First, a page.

Scouting: Players’ Age
The age of the player will have remarkable importance in Metasoccer. All the players will retire around the age of 38, so depending on the age of the player found in scouting, the player will have a different lifetime, which can impact the profitability of the player.
The usual age range of players found in scouting will be from 16 to 19 years old, with a 25% probability of each age. However, there is one scout special ability, which is ‘Youth specialist’, that allows the scout to find players from 14 to 19 years old. In that case, the probabilities are:
- Age = 14: 26%
- Age = 15: 26%
- Age = 16: 12%
- Age = 17: 12%
- Age = 18: 12%
- Age = 19: 12%
Additionally, it is extremely important to understand that the age also impacts on the current abilities of the player. More detailed information about potential abilities, current abilities and how they will be linked will be published soon, but you will find it logical that older players are more developed than younger players. Based on that, some ratios are applied to the potential abilities to get the initial abilities when the scouting is done.
Current Ability = f(Potential Ability, Specific Role, Age)
According to that, the age ratios are the following ones, and they will depend on the overall knowledge of the scout as well.
Finally, there is a Scout Special Ability which will have an impact on the previous table. The scout with ‘Developed players’ special ability will increase, for any player at any age, 10 more percentage points to the previous table. For example, a scout with ‘Developed players’ with an overall of 55 that finds a player that is 16 years old will have a ratio of 0.71 (0.61 from the previous table + 0.10 additional percentage points).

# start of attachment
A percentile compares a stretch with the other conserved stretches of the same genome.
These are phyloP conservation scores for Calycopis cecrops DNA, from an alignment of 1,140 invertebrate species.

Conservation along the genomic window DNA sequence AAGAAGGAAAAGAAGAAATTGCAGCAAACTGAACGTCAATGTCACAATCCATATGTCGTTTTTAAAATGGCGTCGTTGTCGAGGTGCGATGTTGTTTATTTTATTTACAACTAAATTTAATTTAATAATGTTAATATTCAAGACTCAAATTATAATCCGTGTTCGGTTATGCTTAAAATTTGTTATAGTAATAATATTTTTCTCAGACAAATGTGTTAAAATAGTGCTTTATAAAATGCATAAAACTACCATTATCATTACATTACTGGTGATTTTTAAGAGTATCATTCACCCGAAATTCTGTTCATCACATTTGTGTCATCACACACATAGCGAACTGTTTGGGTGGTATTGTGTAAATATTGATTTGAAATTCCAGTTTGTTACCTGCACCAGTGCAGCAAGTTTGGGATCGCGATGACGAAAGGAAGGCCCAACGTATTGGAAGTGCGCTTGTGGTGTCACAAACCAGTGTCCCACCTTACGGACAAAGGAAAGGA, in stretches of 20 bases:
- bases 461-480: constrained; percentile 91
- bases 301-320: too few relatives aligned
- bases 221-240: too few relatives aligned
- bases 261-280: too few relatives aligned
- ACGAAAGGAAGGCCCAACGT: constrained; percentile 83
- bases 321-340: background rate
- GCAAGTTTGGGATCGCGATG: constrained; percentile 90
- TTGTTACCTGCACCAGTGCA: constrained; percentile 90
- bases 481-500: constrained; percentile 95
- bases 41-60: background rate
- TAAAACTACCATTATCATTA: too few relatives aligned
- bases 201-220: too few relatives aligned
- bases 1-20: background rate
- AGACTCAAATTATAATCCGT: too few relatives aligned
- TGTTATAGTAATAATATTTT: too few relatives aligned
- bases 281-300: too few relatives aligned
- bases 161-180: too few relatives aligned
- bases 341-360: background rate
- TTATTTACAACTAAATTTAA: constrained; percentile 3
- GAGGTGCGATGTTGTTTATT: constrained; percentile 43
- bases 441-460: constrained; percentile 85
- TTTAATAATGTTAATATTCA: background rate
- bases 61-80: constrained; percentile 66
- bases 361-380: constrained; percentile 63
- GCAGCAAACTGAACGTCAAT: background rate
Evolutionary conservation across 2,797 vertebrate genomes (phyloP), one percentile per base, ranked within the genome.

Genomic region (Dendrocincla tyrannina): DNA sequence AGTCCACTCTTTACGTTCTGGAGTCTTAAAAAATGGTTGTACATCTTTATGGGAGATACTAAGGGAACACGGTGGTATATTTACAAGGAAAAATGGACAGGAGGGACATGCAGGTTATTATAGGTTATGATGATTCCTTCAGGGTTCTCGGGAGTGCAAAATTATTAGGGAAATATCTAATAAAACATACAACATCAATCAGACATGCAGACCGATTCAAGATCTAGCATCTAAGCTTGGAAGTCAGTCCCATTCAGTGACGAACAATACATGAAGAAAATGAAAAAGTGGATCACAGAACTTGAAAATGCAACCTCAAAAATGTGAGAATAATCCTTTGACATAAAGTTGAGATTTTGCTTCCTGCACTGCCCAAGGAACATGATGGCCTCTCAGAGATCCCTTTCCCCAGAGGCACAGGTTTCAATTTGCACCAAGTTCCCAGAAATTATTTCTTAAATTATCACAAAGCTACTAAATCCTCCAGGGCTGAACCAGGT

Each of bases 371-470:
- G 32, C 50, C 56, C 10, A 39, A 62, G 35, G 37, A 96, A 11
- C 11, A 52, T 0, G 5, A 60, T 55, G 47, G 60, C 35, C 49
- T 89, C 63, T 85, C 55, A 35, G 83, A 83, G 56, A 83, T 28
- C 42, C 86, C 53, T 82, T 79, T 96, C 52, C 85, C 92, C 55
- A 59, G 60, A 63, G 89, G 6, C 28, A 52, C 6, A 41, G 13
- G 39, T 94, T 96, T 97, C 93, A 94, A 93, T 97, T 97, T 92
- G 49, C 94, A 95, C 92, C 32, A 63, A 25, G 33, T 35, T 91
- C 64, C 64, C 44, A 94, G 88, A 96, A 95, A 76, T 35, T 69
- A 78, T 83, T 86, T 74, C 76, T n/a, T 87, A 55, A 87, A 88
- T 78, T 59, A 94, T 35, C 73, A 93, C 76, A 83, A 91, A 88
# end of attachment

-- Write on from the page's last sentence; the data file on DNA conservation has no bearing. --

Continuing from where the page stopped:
As a result, there will be some differences in the training and the improvement. More developed players will achieve their peak with less effective time, but will improve less than a younger player.
It is also worth mentioning that a player will achieve its peak in between 2–10 years depending on the initial age and the scout overall knowledge, giving the user many years at the maximum potential. However, more details about this improvement will be shared soon, as, like in reality, if a player doesn’t train or play enough, the improvement will be slower.
- What is the best age for the player?
There is no best absolute option. It will depend on the strategy of the user. As you can deduct from the table, a 19 years old player from a scout with overall knowledge of 45 will be only better than one who is 14 years old from a scout with overall knowledge of 55. However, with the correct training and development through games, the younger player will be better than the old one and, more importantly, will achieve its peak more or less at the same age, increasing the opportunities to have a bigger role.
- Is it really a key factor to find younger players?
Again, it is a matter of strategy. As in real-life soccer, there are teams more focused on the short term who prefer developed players, with less potential or room for improvement but with an immediate impact on the team performance in games. Then, there are other teams more focused on the long term, trying to invest in younger players who can improve more and can increase their economic value.
- What is the logic behind these values?
The idea is to respect that, at any scouting with any scout overall, there is an increasing ratio, having more developed players as the age increases. Additionally, we want to avoid that a player from scout overall knowledge A can be better at the beginning than a player from scout overall knowledge B (B>A) if both players are the same age (with the exception of ‘Developed players’ scouts).
What can happen and will happen is that if there is more than a 1-year difference between a player A from scout with an overall of 45, for example, and a player B from scout with an overall of 52, player A can be better at the beginning (if A is older than B).